var featureGeometry = ee.Feature(feature).geometry();
  var coordinates = featureGeometry.coordinates().get(0);
  return ee.Geometry.LinearRing(coordinates);
});

Finally, we add the geometries to the map using the drawing tools. Notice that we use evaluate to fetch the geometries client-side in order to add them to the drawing tools.

var drawingTools = Map.drawingTools();
// Fetch the geometries so they can be added to the drawing tools.
geometries.evaluate(function(geometriesList) {
  var layer = ui.Map.GeometryLayer({
    geometries: geometriesList,
    name: 'grid',
    color: 'black',
    shown: true, // Show the layer (already defaults to true).
    locked: true, // Lock the layer.
  });
  drawingTools.layers().set(1, layer);
});

There! Now we have a grid that is rendered client-side that won't go away when the map viewport changes. Notice that the geometry is uneditable; that's because we constructed the layer with the locked property set to true.

A map with a grid

Figure 2. A map with a grid over the San Francisco Bay Area.

We'll refactor the code to use functions to make it more reusable:

function makeGrid(geometry, scale) {
  // pixelLonLat returns an image with each pixel labeled with longitude and
  // latitude values.
  var lonLat = ee.Image.pixelLonLat();

  // Select the longitude and latitude bands, multiply by a large number then
  // truncate them to integers.
  var lonGrid = lonLat
    .select('longitude')
    .multiply(10000000)
    .toInt();

  var latGrid = lonLat
    .select('latitude')
    .multiply(10000000)
    .toInt();

  // To produce the grid, multiply the latitude and longitude images and then use
  // reduce to vectors at the 10km resolution to group the grid into vectors.
  return lonGrid
    .multiply(latGrid)
    .reduceToVectors({
      geometry: geometry, // This is undefined until you draw a geometry.
      scale: scale,
      geometryType: 'polygon',
    });
}

function buildGeometryList(grid, limit) {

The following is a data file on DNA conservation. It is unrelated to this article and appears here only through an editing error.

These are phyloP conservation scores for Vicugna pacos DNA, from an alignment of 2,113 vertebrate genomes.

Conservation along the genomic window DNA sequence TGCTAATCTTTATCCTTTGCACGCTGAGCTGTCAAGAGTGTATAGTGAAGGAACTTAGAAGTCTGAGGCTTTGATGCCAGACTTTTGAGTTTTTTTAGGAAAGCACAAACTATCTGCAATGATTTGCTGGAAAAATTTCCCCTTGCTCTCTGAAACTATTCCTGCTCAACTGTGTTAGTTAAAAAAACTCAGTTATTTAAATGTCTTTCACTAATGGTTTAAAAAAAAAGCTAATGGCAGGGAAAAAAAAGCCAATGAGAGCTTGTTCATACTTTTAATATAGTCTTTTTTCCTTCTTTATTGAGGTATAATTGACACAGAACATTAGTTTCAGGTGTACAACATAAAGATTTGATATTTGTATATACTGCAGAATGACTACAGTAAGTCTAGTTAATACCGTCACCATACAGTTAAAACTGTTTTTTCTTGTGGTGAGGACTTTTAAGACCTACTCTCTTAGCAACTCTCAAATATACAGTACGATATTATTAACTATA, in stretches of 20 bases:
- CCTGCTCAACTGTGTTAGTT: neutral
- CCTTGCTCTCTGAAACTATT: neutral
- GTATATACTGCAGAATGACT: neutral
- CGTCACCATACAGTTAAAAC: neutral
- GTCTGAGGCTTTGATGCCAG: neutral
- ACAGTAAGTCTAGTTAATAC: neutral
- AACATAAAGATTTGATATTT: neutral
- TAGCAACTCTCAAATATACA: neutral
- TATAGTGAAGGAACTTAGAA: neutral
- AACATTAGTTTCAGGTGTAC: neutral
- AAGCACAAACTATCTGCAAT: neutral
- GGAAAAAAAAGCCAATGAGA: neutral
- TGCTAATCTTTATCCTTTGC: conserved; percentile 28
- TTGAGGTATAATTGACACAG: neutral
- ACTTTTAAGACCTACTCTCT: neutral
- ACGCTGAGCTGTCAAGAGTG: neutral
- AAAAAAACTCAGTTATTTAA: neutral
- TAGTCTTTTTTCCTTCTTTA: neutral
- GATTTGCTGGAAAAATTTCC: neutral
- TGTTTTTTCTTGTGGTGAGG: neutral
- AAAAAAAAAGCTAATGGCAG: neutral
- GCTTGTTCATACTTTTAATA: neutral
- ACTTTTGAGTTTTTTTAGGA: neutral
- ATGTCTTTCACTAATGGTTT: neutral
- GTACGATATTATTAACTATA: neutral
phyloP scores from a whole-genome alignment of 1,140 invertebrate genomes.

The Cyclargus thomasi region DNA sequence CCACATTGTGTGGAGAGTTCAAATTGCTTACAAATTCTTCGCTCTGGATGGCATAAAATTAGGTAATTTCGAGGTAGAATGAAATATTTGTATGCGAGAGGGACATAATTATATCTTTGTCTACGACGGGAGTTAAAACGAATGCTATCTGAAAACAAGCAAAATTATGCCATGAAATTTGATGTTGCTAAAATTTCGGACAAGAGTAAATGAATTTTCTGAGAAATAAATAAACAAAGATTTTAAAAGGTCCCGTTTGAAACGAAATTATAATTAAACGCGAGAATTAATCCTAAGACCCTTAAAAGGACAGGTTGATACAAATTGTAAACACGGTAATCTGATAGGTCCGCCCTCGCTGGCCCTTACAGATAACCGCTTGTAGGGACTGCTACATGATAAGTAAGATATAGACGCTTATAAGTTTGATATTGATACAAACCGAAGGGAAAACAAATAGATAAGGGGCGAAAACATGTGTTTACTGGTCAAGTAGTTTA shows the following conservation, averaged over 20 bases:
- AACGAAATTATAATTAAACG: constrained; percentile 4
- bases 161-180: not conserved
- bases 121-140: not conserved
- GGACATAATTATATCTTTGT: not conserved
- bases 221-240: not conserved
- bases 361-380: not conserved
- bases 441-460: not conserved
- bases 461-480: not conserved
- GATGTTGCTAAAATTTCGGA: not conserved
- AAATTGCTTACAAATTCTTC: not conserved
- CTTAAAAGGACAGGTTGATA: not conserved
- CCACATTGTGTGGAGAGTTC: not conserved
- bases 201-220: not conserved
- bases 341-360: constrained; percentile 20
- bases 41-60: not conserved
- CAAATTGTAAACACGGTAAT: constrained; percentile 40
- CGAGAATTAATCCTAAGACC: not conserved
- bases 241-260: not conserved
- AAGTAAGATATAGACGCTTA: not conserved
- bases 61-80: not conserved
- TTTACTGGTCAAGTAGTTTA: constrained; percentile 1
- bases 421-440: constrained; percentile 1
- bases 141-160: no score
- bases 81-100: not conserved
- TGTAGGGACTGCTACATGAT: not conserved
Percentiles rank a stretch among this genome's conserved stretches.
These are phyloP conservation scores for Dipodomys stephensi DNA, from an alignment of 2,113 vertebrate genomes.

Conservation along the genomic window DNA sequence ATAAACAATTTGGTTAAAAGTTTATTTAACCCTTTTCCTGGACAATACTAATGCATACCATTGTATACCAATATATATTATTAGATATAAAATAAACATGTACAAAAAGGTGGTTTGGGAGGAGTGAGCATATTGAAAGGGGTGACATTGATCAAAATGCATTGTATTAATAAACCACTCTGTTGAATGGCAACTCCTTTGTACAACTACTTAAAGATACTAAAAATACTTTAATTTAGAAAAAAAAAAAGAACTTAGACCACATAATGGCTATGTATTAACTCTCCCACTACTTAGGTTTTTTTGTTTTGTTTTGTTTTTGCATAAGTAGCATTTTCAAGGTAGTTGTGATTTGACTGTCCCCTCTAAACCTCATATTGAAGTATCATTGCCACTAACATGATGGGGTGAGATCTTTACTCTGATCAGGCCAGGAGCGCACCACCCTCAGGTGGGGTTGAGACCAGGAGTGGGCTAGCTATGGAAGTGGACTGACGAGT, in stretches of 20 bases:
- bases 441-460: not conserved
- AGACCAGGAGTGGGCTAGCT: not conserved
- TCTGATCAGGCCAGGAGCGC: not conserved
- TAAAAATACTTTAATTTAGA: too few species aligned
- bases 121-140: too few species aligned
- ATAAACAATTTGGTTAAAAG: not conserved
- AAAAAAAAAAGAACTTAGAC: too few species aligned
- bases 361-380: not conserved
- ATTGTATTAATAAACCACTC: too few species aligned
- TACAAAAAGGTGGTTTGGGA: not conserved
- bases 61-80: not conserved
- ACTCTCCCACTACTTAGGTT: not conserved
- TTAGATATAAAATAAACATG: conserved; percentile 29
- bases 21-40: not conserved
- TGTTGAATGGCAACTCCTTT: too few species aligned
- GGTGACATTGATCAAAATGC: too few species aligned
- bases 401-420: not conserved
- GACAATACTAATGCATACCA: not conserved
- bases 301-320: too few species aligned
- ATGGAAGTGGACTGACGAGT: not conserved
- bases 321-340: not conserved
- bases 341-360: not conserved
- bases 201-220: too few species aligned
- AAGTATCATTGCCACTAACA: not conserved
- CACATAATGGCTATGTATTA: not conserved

return grid.toList(limit).map(function(feature) {
    var featureGeometry = ee.Feature(feature).geometry();
    var coordinates = featureGeometry.coordinates().get(0);
    return ee.Geometry.LinearRing(coordinates);
  });
}

var grid = makeGrid(geometry, 10000); // 10 km scale
var geometries = buildGeometryList(grid, 1000);

var drawingTools = Map.drawingTools();
geometries.evaluate(function(geometriesList) {
  var layer = ui.Map.GeometryLayer({
    geometries: geometriesList,
    name: 'grid',
    color: 'black',
    shown: true, // Show the layer (already defaults to true).
    locked: true, // Lock the layer.
  });
  drawingTools.layers().set(1, layer);
});

Since the grid has already been added to the imports, the grid variable is now available for us to use, so we can comment out the bit that generated the grid in the first place to save us some computation time.

// var grid = makeGrid(geometry);
// var geometries = buildGeometryList(grid);

// var drawingTools = Map.drawingTools();
// geometries.evaluate(function(geometriesList) {
//   var layer = ui.Map.GeometryLayer({
//     geometries: geometriesList,
//     name: 'grid',
//     color: 'black',
//     shown: true, // Show the layer (already defaults to true).
//     locked: true, // Lock the layer.
//   });
//   drawingTools.layers().set(1, layer);
// });

If you publish this as an app, since the imports carry over to Apps, the grid will be there, ready to go!

Event handling

Finally, the drawing tools API allows us to listen for when users interact with: